I read all the reviews, seriously - all of them. Watched youtube, read the blogs. Looked at my dismal honey-oak 1997 cabinets & ordered excitedly, unscrewed the doors and labeled them with my anal kitchen chart, laid out in my garage. Then I waited. It arrived quick, 4 days after ordering, then I froze up. Scared, unsure, wide eyed, kicking myself for being an overeager sheep. Re-read all the reviews, re-watched the videos, tried to pump myself up. Even called a contractor for a quote to do it. ($350? uhhhh...) Then one day, after 3 weeks of looking at our exposed dishes and sippy cups (cabinet doors were still off) I started washing the frames with Dawn and water & again with just water. When my husband came home, he "sanded" them for me, if thats what you want to call it, he more of less ran a sandpaper block over them once each and was done with the whole kitchen in 4 minutes. I rinsed with water again, to remove any sawdust. Starting with the "fake" wood sides, I tried to follow the man's sock and wipe away method. It looked like a toddler smeared dookie on it. So I used a sponge brush and went over it very very lightly, and evenly. Looked awesome. I ended up buying the Economy sized bag of sponge brushes from Wal-Mart ($1.00 for like 12) and used those. Easier to get into the cracks, easier & less messy to apply, more even looking outcome. Plus, no wiping away, so that's one less step. Yipee! I thought it would take 3 coats like the other reviews suggested, to get the completely covered espresso look, but I guess since I am using a sponge brush and not wiping off, 2 coats were the magic trick for me. I do 1 coat 1 day, wait 24 hours or more, do a second coat, then flip over and repeat. Waiting for the doors to dry have been the hardest part.Read more ›
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75 of 77 people found the following review helpful By DIYdiva on October 1, 2013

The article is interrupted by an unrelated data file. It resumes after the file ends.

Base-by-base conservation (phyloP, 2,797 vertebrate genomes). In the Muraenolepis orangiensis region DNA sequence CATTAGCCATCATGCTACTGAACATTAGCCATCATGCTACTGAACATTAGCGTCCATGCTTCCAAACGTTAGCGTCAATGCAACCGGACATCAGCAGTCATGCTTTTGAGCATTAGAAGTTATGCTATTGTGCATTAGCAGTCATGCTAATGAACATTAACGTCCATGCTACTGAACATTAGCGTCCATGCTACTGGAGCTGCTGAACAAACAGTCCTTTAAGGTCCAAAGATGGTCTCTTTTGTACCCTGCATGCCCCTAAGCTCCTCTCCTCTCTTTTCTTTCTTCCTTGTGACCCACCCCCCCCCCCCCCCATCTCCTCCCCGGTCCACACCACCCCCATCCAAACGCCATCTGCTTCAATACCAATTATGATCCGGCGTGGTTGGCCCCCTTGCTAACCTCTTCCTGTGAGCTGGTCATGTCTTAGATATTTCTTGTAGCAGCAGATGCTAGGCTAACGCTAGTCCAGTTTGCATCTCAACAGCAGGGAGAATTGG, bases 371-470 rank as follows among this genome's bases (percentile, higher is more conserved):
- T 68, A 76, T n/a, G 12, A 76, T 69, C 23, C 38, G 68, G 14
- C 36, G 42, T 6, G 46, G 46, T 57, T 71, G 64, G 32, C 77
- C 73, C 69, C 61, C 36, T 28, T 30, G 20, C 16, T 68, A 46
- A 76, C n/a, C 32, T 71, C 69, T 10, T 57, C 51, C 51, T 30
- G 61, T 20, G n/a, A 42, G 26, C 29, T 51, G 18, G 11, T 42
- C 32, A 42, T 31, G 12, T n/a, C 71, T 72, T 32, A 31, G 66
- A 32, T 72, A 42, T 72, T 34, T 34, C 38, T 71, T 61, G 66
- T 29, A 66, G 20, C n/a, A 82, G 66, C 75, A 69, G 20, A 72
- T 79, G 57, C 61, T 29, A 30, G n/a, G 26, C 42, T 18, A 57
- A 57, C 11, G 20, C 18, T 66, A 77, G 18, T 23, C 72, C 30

Verified Purchase
I wanted new kitchen cabinets but couldn't afford them. The ones I had were that honey oak color that was once so popular but now just screams OLD!!! Well, this gel stain has worked miracles. My cabinets are now beautiful and some of my friends are even inspired and ready to redo their own. I tried using the cloth and the foam brush and could see no difference between the two so, for me, it's easier to use the brush. That's just my preference. I'm not done with the whole kitchen yet because I've just retired and I can take my time so I do one door at a time. This product is also amazing on vertical surfaces with no drips or runs. My cabinets were in good shape and are wood so it seemed a shame not to try to update them. My thoughts going in to this were that I really wanted dark cabinets but if this didn't work I would just go ahead and paint them. Luckily this worked out great.
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59 of 64 people found the following review helpful By Amazon Customer on October 16, 2013
Verified Purchase
After taking forever to research how to paint my vanity cabinet, including speaking with several "professionals" at various paint stores, I was crushed that I would never get the deep rich color I wanted because the best enamels aren't available in a deep base. Even after telling them that I had completely sanded down to bare wood, not one suggested stain. I've used regular stain in the past and it was thin and runny with terrible fumes, and still didn't give the depth I wanted. This is not that kind of stain! In the container it's like thick pudding, and like others have said, a little goes a very long way. I had already used zinzer 123 as a primer, so I was worried about how it would cover over the white primer. Worried for nothing, as the Java Gel Stain has covered very nicely. The first coat is important, because your stroke marks will become sort of grain lines, where the movement of light and dark coloring will lay. The stain gave the laminate end piece of the vanity a beautiful grain with the way my arm moved during application. I did do 4 coats, and because I'm a working mom, I didn't have any trouble with the dry time. It was one coat each night for a week. First coat was with a sponge brush, and I didn't like how that worked at all. Second coat was with a rag, and it was better. Third coat I decided to stop being a pansy and just use the sock. Works like a charm! I don't have men's socks, so I used a short sock from the mismatched pile and it worked just fine. (The fourth coat might have been for the fun of it once I figured that out.) There were some tiny little white spots where the stain didn't rub down into the divot of the grain, but 10 minutes with a fine tip artist brush and I had them all touched up.Read more ›